“The thumbnail sketch is essentially where I figure out the painting,” said Barbara Jaenicke. “In this step, my goal is to pair down my landscape subject to about 5-7 edited shapes that are varied in size.” Barbara included tips for placing values within the shapes and the overall composition, encouraging us to think “shapes first.”
Another major highlight from Day 2 of Pastel Live was a demo with Mario Robinson, who taught us how to achieve texture and dimension by applying a cross-hatching technique while painting a portrait.
Toward the end of the day Eric reminded us that it can be hard to get critiques on our work, and we have to be willing to not get defensive, but instead absorb the information. With that in mind, attendees bravely submitted paintings for inclusion in our critique session with Susan Kuznitsky, who reviewed landscapes, still lifes, and portraits for the benefit of everyone watching.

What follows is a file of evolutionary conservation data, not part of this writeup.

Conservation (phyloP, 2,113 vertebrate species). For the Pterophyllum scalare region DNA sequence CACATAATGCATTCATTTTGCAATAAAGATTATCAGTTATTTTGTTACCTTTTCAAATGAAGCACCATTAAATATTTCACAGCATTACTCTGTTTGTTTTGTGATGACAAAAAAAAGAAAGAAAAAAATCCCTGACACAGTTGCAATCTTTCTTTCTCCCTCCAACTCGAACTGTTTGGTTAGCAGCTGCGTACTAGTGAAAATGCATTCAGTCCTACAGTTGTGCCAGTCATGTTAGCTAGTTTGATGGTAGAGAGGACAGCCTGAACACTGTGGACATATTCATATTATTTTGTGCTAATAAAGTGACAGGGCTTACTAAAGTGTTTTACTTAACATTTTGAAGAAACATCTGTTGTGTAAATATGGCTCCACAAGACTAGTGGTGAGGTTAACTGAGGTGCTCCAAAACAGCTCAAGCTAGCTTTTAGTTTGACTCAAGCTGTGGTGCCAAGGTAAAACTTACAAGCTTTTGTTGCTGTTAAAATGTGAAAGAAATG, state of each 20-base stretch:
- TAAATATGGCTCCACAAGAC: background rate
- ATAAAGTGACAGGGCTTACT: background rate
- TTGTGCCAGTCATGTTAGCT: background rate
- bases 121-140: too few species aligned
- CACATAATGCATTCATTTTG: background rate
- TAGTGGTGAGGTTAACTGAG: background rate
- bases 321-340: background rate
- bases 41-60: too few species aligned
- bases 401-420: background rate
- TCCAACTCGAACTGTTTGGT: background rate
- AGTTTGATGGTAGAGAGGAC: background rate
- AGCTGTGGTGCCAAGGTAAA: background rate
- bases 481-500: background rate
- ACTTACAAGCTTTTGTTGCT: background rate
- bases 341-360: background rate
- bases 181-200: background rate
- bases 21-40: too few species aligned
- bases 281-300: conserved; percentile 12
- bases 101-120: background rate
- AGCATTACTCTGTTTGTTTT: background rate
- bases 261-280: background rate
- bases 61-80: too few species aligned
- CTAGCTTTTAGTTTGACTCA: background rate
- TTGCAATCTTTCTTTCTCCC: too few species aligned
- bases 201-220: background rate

Wrapping up the demonstrations for the day, Albert Handell taught us what he referred to as “interesting aspects of pastel,” including:
> How to start with a watercolor underpainting and finish with pastel;
> How to vary the pressure of your pastel to get more out of it and even change the color of it as you use it;
> How to use the color purple in a landscape, no matter what medium you’re using, and more.
Day 3 Highlights from Pastel Live
“I am so thankful for the gift of this Pastel Live event! So many wonderful artists sharing their joy of the medium …” ~Kim C.
Thank you, Kim, and everyone who has been a part of the inaugural Pastel Live virtual art conference! On Day 3 we continued to see amazing demonstrations and lessons from the world’s best.